Home Cellular science The evACE2 nano-bubble fights new variants as well or better than the original strain of the virus

The evACE2 nano-bubble fights new variants as well or better than the original strain of the virus

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Scientists from Northwestern Medicine and the University of Texas MD Anderson Cancer Center have identified naturally occurring nanobubbles containing the protein ACE2 (evACE2) in the blood of COVID-19 patients and found that these nanoparticles can block infection by large strains of SARS-CoV-2 Virus in preclinical studies.

evACE2 acts as a decoy in the body and may serve as therapeutics to be developed for the prevention and treatment of current and future strains of SARS-CoV-2 and future coronaviruses, the scientists said. Once developed as a therapeutic product, it can benefit humans as a biological treatment with minimal toxicities.

The study is the first to show that evACE2 proteins are able to fight new SARS-CoV-2 variants with equal or greater efficacy than blocking the original strain. The researchers found that these evACE2 nano-bubbles exist in human blood as a natural antiviral response. The more severe the disease, the higher the levels of evACE2 detected in the patient’s blood.

The article will be published in Nature Communication January 20.

“Each time a new mutant strain of SARS-CoV-2 arises, the original vaccine and therapeutic antibodies may lose potency against the alpha, beta, delta, and newer omicron variants,” said the co-lead author of the study, Dr. Huiping Liu, associate. professor of pharmacology and medicine at Northwestern University Feinberg School of Medicine and physician at Northwestern Medicine. “However, the beauty of evACE2 is its superpower to prevent broad strains of coronaviruses, including current SARS-CoV-2 and even future SARS coronaviruses, from infecting humans.”

“Our mouse studies demonstrate the therapeutic potential of evACE2 to prevent or block SARS-CoV-2 infection when delivered to the airways via droplets,” Liu said.

The evACE2 proteins are tiny nanoparticle-sized lipid (fat) bubbles that express the ACE2 protein, like handles that the virus can grab onto. These bubbles act as decoys to lure the SARS-CoV-2 virus away from the ACE2 protein on the cells, which is how the virus infects the cells. The viral spike protein grabs the handle of evACE2 instead of the cellular ACE2, preventing it from entering the cell. Once captured, the virus will float harmlessly or be cleared by a macrophage immune cell. At this point, it can no longer cause infection.

“The key takeaway from this study is the identification of natural extracellular vesicles in the body that express the ACE2 receptor on their surface and are part of the normal adaptive defense against the viruses that cause COVID-19,” said the co- lead author, Dr. Raghu Kalluri, Chair of Cancer Biology at MD Anderson. “Based on this, we have discovered a way to harness this natural defense as a potential new therapy against this devastating virus.”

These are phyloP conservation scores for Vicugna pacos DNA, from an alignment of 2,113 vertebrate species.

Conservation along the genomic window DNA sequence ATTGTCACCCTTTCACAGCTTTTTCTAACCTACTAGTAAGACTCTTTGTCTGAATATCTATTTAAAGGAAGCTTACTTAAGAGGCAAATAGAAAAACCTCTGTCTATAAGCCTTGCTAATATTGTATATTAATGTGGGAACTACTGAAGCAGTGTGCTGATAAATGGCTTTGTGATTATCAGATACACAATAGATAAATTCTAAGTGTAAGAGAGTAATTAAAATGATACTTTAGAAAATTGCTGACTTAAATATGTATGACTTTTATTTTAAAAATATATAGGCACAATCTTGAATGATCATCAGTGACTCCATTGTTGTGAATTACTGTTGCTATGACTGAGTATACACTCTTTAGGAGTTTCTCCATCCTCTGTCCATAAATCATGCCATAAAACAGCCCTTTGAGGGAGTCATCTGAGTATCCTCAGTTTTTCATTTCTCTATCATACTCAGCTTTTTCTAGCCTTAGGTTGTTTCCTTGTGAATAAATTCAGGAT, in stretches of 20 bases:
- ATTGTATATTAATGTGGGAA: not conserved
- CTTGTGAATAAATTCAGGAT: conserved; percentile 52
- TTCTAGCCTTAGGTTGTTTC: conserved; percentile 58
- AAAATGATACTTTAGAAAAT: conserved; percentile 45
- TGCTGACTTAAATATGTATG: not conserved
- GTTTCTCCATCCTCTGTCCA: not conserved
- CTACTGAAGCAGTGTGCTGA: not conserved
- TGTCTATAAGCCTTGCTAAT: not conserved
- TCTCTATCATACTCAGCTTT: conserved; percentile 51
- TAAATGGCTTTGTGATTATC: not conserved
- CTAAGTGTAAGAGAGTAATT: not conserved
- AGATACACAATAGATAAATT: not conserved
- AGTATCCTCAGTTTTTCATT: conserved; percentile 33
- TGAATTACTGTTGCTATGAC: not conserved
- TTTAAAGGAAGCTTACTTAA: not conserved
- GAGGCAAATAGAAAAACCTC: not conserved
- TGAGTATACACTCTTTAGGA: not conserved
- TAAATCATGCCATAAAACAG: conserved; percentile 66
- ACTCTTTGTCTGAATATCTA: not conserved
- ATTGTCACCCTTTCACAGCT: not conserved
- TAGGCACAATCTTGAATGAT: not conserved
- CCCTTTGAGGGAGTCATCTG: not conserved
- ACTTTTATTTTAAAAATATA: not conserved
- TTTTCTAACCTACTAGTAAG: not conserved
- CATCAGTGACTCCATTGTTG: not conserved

The COVID-19 pandemic has been prolonged and challenged by an ever-evolving virus, SARS-CoV-2. One of the biggest challenges is the moving target of the pathogenic coronavirus which is constantly evolving into new virus strains (variants) with mutations. These new virus strains harbor various changes in the viral spike protein with high infection rates and increased breakthroughs due to vaccine ineffectiveness and resistance to therapeutic monoclonal antibodies.

“There remains an urgent need to identify new therapies,” Liu said. “We believe that evACE2 can meet the challenges and fight broad strains of SARS-CoV-2 and future emerging coronaviruses to protect the immunocompromised (at least 2.7% of US adults), unvaccinated (94% in low-income countries and more than 30% in the United States) and even vaccinated against breakthrough infections.

Northwestern and MD Anderson have a patent pending on evACE2. The goal is to collaborate with industrial partners and develop evACE2 as a biological therapeutic product (nasal spray or injected therapeutic) for the prevention and treatment of COVID-19. Liu and another co-lead author, Deyu Fang of Pathology at Northwestern, formed a startup, Exomira, to take that patent and develop evACE2 as a therapeutic.

A team of more than 30 authors collaborated on this work. They include four co-first lead authors Lamiaa El-Shennawy, Andrew Hoffmann and Nurmaa Dashzeveg, all from Northwestern’s Liu Lab, and Kathleen McAndrews from MD Anderson’s Raghu Kalluri Lab. Several co-lead authors contributed important work to the publication, including Northwestern colleagues Drs. Michael Ison (infectious diseases), Yuan Luo (preventive medicine), Alexis Demonbreun (pharmacology) and Daniel Batle (nephrology and hypertension), Drs. Dominique Missiakas and Glenn Randall of the Howard T. Ricketts Laboratory at the University of Chicago and Tujin Shi of the Pacific Northwest National Laboratory.

The collaboration between Northwestern and MD Anderson was encouraged by co-author Valerie LeBleu, an MD/MBA student at the Feinberg and Kellogg School of Management and formerly assistant professor of cancer biology at MD Anderson.

The work was supported by the Chicago Biomedical Consortium Accelerator Award; Northwestern University Feinberg School of Medicine Emerging and Re-emerging Pathogens Program; the National Cancer Institute, the Blood Biobank fund; and Lyda Hill Philanthropies. Northwestern’s departments of pharmacology and pathology; Northwestern University Institute for Clinical and Translational Sciences; and the Robert H. Lurie Comprehensive Cancer Center at Northwestern University also helped fund the work.

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Materials provided by Northwestern University. Original written by Marla Paul. Note: Content may be edited for style and length.